The gift tax is a tax on the transfer of property by one individual to another while receiving nothing, or less than full value, in return. The tax applies whether the donor intends the transfer to be a gift or not. The gift tax applies to the transfer by gift of any property. Do you have questions about gift taxes and gift tax exclusions? Gift taxes and IRS requirements can be complex. American Bank & Trust helps you navigate gift taxes and annual exclusions.

Q. With the federal estate tax exemption over $10 million per person (over $20 million for married couples), I no longer am concerned about that tax. Do I still need to worry about the gift tax?
A.  Yes, you do. You are not likely to ever owe federal gift tax, but you are required to file a gift tax return for any year in which you give someone more than $15,000. That’s the “annual gift tax exclusion,” and it is available each year. If you gave your child $10,000 per year for ten years, no gift tax return would be needed. But if you gave $20,000 in a single year, then a gift tax return would be required.


Q. How much gift tax would I owe on that $20,000 gift?
A.  None, most likely. The excess amount, $5,000, would reduce the amount of your eventual federal estate tax exemption. Nevertheless, the gift tax return must be filed.


Q. I have three children, so am I limited to $5,000 for each of them?
A.  No, the $15,000 is per person. Say an individual has three children, four grandchildren, and three great-grandchildren. Gifts of $15,000 per year may be given to all ten descendants, removing $150,000 from the taxable estate.


Q. I paid my child’s college tuition this year, over $30,000. So do I have to file a gift tax return on that?
A.  No, you don’t. Paying someone’s tuition directly does not count as a taxable gift, no matter the amount of the payment. However, giving the child the cash to make the tuition payment would be a taxable gift.


Q. Any other exceptions like that?
A.  Direct payment of medical expenses is also not a taxable gift.  Imagine that Mary paid $10,000 directly to health care providers on behalf of her son John this year. She also gave him $12,000 in cash to help him with his household expense. Mary made direct tuition payments for each of her three grandchildren, totaling $90,000. Finally, she gave each grandchild $10,000 cash for “spending money.”  Mary has given away $142,000 worth of her wealth to family members, but with this combination of exceptions, she won’t have to file a gift tax return.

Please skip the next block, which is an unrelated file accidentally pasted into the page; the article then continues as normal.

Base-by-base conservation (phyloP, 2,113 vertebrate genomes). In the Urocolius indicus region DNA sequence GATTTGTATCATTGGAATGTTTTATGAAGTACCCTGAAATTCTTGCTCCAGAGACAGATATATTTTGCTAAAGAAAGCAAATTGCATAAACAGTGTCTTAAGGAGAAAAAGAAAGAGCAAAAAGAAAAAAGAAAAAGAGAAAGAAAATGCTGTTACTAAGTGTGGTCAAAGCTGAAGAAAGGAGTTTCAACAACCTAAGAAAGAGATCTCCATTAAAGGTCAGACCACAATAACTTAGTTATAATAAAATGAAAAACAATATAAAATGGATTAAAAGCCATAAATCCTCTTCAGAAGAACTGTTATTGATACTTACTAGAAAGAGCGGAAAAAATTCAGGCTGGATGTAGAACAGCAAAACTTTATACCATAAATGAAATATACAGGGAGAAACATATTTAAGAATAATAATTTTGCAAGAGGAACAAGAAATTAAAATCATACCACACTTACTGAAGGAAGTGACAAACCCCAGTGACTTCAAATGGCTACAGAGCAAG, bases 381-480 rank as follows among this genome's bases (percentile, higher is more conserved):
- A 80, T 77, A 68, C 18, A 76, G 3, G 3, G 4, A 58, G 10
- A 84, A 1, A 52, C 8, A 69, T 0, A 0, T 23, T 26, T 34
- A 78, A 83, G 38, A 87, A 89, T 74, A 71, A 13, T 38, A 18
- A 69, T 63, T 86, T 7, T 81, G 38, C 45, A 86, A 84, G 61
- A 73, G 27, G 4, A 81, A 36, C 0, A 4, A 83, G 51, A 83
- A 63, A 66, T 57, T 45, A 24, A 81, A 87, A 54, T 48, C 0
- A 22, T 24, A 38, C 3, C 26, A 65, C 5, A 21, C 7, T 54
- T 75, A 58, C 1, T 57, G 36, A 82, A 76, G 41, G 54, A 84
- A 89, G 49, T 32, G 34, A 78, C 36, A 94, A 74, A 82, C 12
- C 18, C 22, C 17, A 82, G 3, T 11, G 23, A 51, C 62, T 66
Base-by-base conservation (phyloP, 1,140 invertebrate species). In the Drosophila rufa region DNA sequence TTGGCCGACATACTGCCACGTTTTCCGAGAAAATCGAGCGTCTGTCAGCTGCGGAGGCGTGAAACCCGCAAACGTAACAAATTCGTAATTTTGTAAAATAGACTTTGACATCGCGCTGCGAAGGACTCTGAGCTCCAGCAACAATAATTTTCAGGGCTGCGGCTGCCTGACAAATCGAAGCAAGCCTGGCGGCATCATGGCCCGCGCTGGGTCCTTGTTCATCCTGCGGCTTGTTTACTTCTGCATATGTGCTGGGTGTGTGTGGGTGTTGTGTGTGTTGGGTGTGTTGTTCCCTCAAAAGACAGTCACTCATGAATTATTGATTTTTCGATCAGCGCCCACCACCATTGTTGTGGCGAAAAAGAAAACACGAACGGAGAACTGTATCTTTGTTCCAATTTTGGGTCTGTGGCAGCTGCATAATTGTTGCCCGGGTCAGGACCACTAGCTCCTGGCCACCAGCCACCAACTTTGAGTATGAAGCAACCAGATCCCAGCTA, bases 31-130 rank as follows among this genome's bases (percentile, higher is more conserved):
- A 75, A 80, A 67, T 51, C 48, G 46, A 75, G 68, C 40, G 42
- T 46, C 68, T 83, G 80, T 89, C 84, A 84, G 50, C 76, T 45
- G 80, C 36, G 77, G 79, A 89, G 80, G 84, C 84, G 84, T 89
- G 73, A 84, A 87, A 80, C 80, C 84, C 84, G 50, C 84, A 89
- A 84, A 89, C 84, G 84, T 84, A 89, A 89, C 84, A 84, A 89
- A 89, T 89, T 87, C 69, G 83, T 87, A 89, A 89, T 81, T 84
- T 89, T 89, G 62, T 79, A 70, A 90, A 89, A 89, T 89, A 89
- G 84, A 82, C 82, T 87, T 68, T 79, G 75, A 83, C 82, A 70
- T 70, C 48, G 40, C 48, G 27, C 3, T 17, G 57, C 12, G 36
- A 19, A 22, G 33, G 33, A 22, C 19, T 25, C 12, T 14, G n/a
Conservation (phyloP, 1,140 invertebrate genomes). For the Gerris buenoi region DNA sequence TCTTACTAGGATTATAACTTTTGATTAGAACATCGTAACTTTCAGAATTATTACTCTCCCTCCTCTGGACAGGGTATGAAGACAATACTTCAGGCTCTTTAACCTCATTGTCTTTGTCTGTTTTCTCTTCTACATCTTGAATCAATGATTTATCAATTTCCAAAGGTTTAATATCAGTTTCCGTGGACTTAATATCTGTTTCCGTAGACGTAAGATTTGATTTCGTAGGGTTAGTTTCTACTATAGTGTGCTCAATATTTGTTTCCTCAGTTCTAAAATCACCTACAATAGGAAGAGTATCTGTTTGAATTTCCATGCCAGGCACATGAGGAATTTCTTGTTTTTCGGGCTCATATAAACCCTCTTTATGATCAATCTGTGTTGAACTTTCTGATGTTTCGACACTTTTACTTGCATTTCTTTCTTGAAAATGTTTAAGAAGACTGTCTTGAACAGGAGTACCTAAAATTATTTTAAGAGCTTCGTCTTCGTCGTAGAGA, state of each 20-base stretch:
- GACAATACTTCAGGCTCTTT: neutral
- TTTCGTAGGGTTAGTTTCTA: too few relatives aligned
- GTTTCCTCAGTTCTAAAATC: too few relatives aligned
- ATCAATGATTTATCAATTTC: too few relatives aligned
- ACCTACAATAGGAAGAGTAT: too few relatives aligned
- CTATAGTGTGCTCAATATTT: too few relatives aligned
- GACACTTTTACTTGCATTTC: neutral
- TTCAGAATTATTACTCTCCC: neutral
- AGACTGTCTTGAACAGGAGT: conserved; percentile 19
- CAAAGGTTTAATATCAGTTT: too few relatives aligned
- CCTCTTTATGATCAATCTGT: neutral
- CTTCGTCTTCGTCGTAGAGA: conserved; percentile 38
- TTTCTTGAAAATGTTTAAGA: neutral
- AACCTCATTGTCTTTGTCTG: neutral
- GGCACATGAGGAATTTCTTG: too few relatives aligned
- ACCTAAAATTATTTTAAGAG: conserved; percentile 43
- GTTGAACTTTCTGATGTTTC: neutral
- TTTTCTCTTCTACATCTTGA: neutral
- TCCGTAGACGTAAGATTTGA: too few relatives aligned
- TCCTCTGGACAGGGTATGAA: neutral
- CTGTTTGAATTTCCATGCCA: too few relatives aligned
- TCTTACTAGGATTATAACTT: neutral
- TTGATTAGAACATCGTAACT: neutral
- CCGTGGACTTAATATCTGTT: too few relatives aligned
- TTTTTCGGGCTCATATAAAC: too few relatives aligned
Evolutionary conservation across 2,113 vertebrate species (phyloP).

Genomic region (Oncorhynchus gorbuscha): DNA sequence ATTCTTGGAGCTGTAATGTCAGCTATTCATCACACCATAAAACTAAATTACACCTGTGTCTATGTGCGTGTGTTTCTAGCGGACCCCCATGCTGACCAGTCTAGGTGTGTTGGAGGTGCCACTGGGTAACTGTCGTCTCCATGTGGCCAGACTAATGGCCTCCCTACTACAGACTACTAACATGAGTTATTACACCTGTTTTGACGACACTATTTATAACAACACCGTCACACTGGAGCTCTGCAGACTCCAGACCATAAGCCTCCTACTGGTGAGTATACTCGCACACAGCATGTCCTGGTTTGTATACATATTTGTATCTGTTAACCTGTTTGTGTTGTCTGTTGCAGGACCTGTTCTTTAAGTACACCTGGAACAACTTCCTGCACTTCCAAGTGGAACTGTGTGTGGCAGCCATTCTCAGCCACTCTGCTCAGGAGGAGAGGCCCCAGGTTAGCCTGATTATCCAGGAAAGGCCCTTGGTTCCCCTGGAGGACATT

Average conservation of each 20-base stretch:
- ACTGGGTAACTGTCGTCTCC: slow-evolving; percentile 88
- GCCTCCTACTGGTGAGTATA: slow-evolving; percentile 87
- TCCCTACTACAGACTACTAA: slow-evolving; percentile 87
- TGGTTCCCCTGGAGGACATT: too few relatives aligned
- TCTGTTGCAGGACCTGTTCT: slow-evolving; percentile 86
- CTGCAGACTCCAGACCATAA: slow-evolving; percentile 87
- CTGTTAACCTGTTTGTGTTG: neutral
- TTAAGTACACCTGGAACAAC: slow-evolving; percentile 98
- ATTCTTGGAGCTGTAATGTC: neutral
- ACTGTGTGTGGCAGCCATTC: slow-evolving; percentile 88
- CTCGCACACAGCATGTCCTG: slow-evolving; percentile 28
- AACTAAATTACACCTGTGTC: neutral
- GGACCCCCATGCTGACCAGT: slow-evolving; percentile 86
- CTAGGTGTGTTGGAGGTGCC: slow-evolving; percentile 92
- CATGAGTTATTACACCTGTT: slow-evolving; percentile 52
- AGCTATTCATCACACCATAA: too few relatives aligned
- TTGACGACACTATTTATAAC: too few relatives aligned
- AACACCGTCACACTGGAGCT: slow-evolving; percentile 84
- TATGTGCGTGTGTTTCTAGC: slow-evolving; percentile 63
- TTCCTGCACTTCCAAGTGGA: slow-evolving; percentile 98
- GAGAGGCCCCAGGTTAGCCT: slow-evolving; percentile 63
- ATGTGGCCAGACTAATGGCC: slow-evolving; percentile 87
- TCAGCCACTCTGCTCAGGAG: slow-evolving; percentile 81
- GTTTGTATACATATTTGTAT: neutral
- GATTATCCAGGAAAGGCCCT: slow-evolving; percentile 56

Q. What about state gift taxes?
A.  Unless you live in Connecticut, you no longer have to worry about gift taxes—all the other states have repealed their gift taxes.


Q. I’m married. I want to give my son $25,000. Should I just give him $15,000, and have my husband write a check for the other $10,000?
A. That would be the simplest when the gift is of cash. But what if the gift is a block of stock worth $25,000? In that case, you and your husband may “split” the gift to apply both of your annual exclusions to the transfer. You have to file a gift tax return reporting the transfer to obtain split gift treatment, but it won’t affect your eventual federal estate tax exemption.


Q. I have some stocks that I bought for $5,000 years ago. I can make a gift of that without filing a gift tax return, right?
A.  No, your tax basis does not come into play on this question. What matters is the fair market value of the shares today. Are they worth less than $15,000? Then no tax return is needed. But if the market price is $15,001 or more, a gift tax return will be required.


Q. Why do all this paperwork when I am almost certainly never going to have to pay a gift tax?
A.  You’d have to ask your Congressman about that. That phrase “almost certainly” holds the key to answering your question. What happens if you win the PowerBall, and are suddenly worth $100 million? Then you almost certainly will be paying estate and gift taxes, and the prior gift tax filings will come into play. There is another possibility. The current large estate tax exemption is set to expire after 2025. That would bring the exemption down to $5 million (plus inflation adjustments). There has long been support in the Democratic party for reducing that exemption to $3.5 million, and perhaps dropping the inflation adjustments, which are a fairly new phenomenon. Keep in mind also that just 15 years ago, the federal estate and gift tax exemption was only $1 million. You might not be off the hook, after all.


Contact American Bank & Trust for all of your financial management questions.

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